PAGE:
Should I Make a Workers' Compensation Claim, or Suffer in Silence?

I often wear high heels to work, not necessarily because I like them, but because I am short, and my outfits call for them. I am also not what you would call the epitome of grace, and I’ve been known to take a few nosedives in a workplace setting thanks to my heels. Luckily, besides for the blow to my ego, I’ve never been injured. My first instinct is always to take a quick look around at my surroundings to see if anyone witnessed my unladylike tumble, although if there are any witnesses, they’re probably already staring down at me and frantically asking if I’m alright. If nobody saw me, I’m more than willing to pick myself up from the ground and pretend as though absolutely nothing happened.

As a workers’ compensation attorney, I’m going to advise that you don’t do this. Oftentimes, a little stumble is just that, resulting in no injuries and warranting no further action. However, there are times when what you thought was a little ache in your ankle will turn into a continuous, sharp pain that will prevent you from doing your job, resulting in weeks or months without work. If that is the case, you don’t want to risk your workers’ compensation claim being denied because of lack of notice. Simply put, notice is letting your employer know about an injury you sustained while working. The intention is to put the employer on notice of a possible workers’ compensation claim.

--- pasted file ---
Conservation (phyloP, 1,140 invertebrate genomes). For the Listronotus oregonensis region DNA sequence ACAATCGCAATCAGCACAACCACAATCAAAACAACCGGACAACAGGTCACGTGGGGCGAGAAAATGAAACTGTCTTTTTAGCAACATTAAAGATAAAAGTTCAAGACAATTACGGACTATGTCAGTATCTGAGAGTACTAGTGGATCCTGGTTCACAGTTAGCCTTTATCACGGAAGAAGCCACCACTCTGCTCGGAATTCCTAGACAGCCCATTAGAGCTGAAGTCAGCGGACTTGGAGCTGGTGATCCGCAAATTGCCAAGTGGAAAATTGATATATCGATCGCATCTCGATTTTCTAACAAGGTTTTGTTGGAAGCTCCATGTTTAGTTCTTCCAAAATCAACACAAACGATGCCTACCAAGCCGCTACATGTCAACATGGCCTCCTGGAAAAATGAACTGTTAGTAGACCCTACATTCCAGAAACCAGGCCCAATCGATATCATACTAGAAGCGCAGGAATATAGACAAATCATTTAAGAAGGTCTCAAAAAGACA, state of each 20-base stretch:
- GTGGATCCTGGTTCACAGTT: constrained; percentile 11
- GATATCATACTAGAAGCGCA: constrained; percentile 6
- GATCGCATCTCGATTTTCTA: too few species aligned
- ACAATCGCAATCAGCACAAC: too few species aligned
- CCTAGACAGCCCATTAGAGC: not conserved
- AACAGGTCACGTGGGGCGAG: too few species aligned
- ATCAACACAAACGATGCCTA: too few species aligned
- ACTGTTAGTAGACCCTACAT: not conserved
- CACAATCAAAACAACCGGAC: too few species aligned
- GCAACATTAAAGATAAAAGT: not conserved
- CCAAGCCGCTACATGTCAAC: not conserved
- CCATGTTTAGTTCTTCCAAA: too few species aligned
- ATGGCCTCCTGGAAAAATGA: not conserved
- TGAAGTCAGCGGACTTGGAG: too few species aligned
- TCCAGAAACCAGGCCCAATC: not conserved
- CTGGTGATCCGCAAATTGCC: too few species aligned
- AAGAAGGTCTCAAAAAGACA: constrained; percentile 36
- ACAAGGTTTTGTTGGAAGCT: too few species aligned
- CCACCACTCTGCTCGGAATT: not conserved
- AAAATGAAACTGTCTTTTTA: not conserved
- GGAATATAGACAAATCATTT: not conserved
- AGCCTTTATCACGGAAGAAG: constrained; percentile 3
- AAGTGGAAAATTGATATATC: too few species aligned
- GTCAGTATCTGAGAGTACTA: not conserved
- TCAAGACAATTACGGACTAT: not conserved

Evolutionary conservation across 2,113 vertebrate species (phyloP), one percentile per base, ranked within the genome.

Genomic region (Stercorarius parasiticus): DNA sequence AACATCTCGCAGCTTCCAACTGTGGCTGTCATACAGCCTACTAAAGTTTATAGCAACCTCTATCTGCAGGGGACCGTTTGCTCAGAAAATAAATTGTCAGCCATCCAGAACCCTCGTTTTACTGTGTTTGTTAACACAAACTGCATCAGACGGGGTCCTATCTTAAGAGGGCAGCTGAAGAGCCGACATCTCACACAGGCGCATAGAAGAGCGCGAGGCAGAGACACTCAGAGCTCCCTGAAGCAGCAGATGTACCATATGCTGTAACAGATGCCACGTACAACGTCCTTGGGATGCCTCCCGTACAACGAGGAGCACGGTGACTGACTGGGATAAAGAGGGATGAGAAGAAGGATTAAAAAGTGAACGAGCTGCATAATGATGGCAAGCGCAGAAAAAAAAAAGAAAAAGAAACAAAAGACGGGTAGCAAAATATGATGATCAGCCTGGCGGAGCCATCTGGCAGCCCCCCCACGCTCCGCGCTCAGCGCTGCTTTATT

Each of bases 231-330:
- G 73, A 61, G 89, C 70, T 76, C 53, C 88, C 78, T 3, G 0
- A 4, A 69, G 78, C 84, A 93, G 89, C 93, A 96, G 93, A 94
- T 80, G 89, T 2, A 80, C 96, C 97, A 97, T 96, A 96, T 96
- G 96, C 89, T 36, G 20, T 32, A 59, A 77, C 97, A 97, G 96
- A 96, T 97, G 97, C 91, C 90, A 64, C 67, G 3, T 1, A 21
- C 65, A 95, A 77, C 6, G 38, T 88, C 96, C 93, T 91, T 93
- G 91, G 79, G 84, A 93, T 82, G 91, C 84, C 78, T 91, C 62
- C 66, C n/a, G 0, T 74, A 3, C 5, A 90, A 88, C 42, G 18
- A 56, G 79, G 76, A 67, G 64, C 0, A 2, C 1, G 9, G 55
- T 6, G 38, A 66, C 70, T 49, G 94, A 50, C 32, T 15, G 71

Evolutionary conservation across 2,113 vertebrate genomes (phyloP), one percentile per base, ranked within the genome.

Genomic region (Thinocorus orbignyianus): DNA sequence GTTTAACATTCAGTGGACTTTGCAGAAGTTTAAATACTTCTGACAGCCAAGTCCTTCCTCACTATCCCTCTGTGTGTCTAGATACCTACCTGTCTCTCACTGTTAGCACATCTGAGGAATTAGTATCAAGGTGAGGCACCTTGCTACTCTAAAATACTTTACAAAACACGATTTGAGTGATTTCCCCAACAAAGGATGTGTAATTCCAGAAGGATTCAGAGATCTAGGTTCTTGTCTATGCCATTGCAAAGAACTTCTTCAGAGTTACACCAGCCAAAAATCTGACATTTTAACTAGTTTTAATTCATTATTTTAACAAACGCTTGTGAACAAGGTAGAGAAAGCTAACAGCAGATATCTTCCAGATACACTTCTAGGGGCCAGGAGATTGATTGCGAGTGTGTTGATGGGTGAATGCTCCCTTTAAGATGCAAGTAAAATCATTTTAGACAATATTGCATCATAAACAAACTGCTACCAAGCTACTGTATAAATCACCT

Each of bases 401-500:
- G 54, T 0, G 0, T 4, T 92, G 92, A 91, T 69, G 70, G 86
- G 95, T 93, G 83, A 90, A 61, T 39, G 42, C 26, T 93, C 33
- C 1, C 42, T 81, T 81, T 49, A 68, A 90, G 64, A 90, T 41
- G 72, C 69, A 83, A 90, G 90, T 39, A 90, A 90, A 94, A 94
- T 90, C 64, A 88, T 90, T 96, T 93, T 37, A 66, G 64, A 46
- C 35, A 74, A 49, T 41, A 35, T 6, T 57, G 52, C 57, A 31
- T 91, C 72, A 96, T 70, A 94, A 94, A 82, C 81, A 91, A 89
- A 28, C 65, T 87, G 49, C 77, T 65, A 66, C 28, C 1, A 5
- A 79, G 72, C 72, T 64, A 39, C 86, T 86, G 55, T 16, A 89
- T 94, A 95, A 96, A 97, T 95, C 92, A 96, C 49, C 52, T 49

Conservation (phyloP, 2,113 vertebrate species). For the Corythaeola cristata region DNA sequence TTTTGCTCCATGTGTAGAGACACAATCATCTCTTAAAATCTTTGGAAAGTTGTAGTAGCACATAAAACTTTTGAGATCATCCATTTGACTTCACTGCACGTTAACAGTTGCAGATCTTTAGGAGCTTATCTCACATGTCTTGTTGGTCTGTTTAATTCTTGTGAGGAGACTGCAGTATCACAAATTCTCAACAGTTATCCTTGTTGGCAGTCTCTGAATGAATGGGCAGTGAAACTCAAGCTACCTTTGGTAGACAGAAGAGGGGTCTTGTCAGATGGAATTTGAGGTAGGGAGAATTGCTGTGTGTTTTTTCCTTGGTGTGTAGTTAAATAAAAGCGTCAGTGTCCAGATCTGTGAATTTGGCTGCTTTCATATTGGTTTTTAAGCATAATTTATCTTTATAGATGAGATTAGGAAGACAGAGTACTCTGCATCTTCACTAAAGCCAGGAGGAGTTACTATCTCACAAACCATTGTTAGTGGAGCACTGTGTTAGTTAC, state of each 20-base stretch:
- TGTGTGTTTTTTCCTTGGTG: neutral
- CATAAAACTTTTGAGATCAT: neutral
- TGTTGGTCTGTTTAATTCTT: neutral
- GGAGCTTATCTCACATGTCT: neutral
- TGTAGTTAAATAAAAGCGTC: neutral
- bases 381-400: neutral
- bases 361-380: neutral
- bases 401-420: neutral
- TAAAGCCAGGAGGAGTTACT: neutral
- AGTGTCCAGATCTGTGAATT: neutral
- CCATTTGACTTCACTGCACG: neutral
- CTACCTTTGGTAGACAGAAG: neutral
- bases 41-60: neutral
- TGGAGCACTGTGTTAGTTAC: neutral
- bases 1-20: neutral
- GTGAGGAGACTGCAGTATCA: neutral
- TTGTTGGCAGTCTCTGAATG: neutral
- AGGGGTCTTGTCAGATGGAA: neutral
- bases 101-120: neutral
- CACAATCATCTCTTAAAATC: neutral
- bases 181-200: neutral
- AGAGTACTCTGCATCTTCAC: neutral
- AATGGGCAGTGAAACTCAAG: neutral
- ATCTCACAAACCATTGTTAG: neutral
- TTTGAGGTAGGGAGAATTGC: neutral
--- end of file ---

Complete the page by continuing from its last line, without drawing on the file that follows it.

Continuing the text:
Some employers have procedures in place for reporting a work injury that involves talking to human resources and filling out an incident report. Some other employers just require you to tell a supervisor. You must report your injury to your employer within 21 days in order to secure benefits. The injury must be reported within 120 days of the occurrence in order for a claimant to remain entitled to benefits at all. Many of our workers’ compensation cases revolve around the issue of notice. While it’s unnecessary for an employee to be specific about, or even certain, that an injury occurred, it is important for the employee to let the right person know an incident happened that may give rise to a workers’ compensation claim.

Notice is difficult to prove in a case where you mention to a coworker in passing that you sustained a papercut. Later on, if that papercut becomes infected, the coworker will most likely not remember that you said anything at all. However, if you report the same papercut to a supervisor and receive a list of panel doctors to receive stitches for said paper cut, establishing notice becomes much easier. If you have received a workers’ compensation denial due to lack of notice, call our office for a free consultation to discuss the specifics of your case.

Injured on the job? Our legal team at Metzger Wickersham can help you with issues of notifying your employer and fight for the maximum compensation to which you are entitled. Call today at (888) 286-2850 or contact us online for a free, no-obligation consultation.

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